Monday, November 29, 2021

The Humans Review: An All Star Cast In A Slow Burn Play

Release date: November 24, 2021
Running time: 106 minutes
Written and Directed By: Stephen Karam
Starring: Richard Jenkins, Jayne Houdyshell, Amy Schumer, Beanie Feldstein, Steven Yeun and June Squibb

Erik Blake has gathered three generations of his Pennsylvania family to celebrate Thanksgiving at his daughter’s apartment in lower Manhattan. As darkness falls outside and eerie things start to go bump in the night, the group’s deepest fears are laid bare. The piercingly funny and haunting debut film from writer-director Stephen Karam, adapted from his Tony Award-winning play, The Humans explores the hidden dread of a family and the love that binds them together.

The Humans feels very much like a play, and for good reason.  The film is an adaptation of a play and you can feel those roots throughout this movie.  It has a small, but phenomenal cast. It takes place almost entirely within a single apartment.  And it has a voyeuristic camera style that makes it seem like you are watching this family from another room.  Of those points, the cinematography was the standout for me.  I loved seeing these interesting, unconventional shots; you had a lot of instances of shots that were through doorways or in another room looking into the family.  It had a voyeuristic quality that made it feel like you were observing this family and their interactions.  There were some shots from lower angles and other shots that had a blurred perspective.  Overall it was a very interesting experience.  And on top of the cinematography, the writing was also an enjoyable aspect.  It definitely felt like a film that was converted from a play, with some funny statements, plenty of heartwarming family scenes, and lots of drama.  And it's strange to say this, but the film also had some natural conversation that did actually feel like how a family might converse over a Thanksgiving meal.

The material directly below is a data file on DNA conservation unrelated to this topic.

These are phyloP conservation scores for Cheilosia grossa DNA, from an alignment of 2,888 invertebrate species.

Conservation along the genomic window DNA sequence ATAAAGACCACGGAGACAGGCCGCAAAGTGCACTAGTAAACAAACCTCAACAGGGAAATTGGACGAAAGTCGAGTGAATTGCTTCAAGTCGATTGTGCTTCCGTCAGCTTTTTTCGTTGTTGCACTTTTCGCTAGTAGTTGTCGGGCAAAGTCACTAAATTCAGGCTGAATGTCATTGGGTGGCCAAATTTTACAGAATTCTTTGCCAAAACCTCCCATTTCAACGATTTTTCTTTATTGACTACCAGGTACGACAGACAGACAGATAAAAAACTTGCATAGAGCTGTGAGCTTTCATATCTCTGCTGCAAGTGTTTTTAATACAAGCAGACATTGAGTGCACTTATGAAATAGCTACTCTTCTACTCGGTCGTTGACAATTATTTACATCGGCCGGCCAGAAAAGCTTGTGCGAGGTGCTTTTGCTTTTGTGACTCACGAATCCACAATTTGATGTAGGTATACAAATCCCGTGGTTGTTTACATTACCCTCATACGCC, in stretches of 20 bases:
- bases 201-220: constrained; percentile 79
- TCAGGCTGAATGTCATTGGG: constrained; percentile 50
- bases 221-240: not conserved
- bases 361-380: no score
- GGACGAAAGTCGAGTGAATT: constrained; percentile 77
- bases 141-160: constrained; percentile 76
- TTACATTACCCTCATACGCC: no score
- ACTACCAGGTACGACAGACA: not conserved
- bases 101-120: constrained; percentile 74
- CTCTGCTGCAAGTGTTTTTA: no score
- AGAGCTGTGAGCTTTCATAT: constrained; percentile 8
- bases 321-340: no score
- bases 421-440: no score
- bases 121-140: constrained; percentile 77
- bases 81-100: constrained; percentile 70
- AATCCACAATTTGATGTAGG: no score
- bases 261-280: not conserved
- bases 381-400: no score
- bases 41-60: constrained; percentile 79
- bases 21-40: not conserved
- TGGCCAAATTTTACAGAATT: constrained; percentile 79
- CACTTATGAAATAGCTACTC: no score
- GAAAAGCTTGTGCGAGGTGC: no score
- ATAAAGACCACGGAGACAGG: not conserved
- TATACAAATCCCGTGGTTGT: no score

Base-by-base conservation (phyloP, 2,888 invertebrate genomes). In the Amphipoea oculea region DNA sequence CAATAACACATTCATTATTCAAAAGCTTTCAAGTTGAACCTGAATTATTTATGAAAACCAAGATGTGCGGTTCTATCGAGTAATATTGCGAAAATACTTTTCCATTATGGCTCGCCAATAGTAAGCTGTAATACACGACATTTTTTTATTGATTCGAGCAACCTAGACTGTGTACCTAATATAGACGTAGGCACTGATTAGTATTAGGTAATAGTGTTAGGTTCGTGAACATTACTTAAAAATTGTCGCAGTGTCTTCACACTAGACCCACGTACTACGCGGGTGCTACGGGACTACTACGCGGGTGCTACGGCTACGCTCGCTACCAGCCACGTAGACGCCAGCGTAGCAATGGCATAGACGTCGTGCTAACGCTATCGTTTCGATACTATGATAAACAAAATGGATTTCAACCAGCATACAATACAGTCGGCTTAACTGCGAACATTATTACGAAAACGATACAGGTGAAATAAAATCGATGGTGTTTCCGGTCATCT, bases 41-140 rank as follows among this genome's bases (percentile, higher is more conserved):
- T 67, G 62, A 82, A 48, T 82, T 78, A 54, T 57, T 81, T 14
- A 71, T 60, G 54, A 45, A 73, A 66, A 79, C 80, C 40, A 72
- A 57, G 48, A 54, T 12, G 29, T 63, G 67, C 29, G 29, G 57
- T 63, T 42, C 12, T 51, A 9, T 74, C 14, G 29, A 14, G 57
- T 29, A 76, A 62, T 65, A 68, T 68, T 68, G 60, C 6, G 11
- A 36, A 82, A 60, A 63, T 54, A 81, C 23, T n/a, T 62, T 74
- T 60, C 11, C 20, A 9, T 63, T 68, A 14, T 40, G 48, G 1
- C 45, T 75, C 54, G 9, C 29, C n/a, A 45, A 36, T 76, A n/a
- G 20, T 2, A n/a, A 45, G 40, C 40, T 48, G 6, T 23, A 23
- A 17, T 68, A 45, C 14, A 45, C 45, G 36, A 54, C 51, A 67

However, the Humans is a slow burning film, one that you will have to be in the right mindset to be in.  The story develops slowly and although it often does feel reasonably organic, it still could be tough to hold your interest.  Additionally, this slow burn feel is not helped by some sinister aspects that are introduced in the movie.  I couldn't tell if The Humans wanted to be a horror movie, but it had these moments that felt very much like the setup for something darker.  These felt clunky and ultimately didn't lead to much, and the additional concern is that these scenes felt unnecessarily drawn out.  The movie is not bad, but it does make this feel like an unnecessarily long experience despite the modest run time. 

The Humans has a fantastic cast and some very interesting cinematography, but the film's slow pace and strangely dark elements might make this a family meal you don't travel for. 

Rent it.

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The Humans is available in theaters and on Showtime on November 24, 2021.  For showtimes, click here.

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